I was recently asked the following question:
Is God against prosperity? If God blesses us with much, is there something wrong with that, since the Bible warns against the love of money and the pitfalls of wealth?
This week I though that the topic might be appropriate as many are struggling now with everything going on.
To be very clear, prosperity in and of itself is not wrong. God called Abraham who was a man of great wealth, he also blessed Solomon with wealth, and he called Paul to the mission field and Paul worked to provide all of his own support. The Bible teaches not that wealth is wrong, but that the love of wealth is wrong.
We wrongly love money when we make it more of a priority or give it a more precious place in our heart than we give the Lord. This is not just a problem for the wealthy, but even for the poor. If you have very little money and you spend all your time and energy chasing after it instead of trying to serve the Lord, it is as much a stumbling block as it would be to someone who relies on their money for value and self-worth. In other words, loving money more than we should is a problem for the rich, poor, and those in between.
For those who have more, however, the Bible is clear that God expects them to use their blessings to serve him. Luke 12:48 reads: â€śFrom everyone who has been given much, much will be required; and to whom they entrusted much, of him they will ask all the more.â€ť In whatever ways we are blessed by God, we are to use that for the honor and glory of his kingdom.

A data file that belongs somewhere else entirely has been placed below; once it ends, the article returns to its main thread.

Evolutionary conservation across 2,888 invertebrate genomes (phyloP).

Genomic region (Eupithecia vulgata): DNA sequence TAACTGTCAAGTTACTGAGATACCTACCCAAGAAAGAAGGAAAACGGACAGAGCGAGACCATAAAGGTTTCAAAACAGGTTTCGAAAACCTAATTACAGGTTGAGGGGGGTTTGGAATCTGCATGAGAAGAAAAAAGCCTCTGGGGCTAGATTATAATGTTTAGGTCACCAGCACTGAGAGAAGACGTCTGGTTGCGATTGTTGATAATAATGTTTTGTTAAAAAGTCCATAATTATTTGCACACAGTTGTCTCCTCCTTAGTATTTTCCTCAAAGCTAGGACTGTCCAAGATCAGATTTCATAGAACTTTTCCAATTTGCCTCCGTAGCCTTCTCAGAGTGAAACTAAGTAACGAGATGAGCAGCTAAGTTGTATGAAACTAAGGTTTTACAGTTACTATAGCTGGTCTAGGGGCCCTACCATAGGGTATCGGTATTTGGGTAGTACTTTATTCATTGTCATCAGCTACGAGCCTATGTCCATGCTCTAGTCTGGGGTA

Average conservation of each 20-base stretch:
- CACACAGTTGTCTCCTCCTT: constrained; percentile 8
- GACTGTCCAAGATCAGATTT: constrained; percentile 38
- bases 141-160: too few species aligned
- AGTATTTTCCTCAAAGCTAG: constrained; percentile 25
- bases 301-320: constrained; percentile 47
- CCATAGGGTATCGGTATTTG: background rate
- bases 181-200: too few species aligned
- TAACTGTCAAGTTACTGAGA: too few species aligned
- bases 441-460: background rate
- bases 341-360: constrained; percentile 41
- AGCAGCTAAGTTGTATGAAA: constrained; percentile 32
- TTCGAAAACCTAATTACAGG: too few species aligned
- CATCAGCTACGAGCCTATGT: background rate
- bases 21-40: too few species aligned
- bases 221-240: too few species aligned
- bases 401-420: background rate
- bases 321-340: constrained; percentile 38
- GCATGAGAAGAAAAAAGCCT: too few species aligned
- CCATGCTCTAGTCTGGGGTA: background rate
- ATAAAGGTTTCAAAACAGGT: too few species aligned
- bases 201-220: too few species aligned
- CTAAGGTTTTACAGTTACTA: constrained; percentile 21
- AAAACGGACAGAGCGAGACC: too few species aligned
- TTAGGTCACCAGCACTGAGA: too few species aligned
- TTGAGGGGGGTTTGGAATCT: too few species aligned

2 Corinthians 9:7 states: â€śEach one must do just as he has purposed in his heart, not grudgingly or under compulsion, for God loves a cheerful giver.â€ť All Christians are to give to ministry, but we are free to give as we are convicted and we are to do so with a heart of gladness. We should be excited to use our means to support Godâ€™s Kingdom.
Finally, in Acts 11:29 Luke writes, â€śAnd in the proportion that any of the disciples had means, each of them determined to send a contribution for the relief of the brethren living in Judea.â€ť In this verse there was a specific need in the churches related to a famine. Each person gave as they could.
If someone is wealthy and chooses to spend some of his or her excess on things that he or she desires, that is perfectly acceptable, but those with greater means should do more to support the church and especially those in the church with greater needs.
Instead of focusing on being angry that others have more, or frustrated that others have less, we should learn to be content with what we have been given and we should look for opportunities to take what we have been given and use it for Godâ€™s glory. This is true regarding wealth, time, talent, and spiritual gifts.
As people are struggling now, give to whom you can, give to others as you can, use your time, talents, etc. to brighten other people’s lives. And if you are struggling financially, know that this struggle in no way means you are less spiritual. Jesus told his disciples that it was easier for a camel to go through the eye of a needle than for a rich person to enter heaven. In Jesus’ day the Jews believed that wealthy people were more spiritual than poor people. Jesus’ illustration was meant to prove that your spiritual health had nothing to do with your monetary wealth.
What can you do this week to help others and ease their burdens with what God has given you?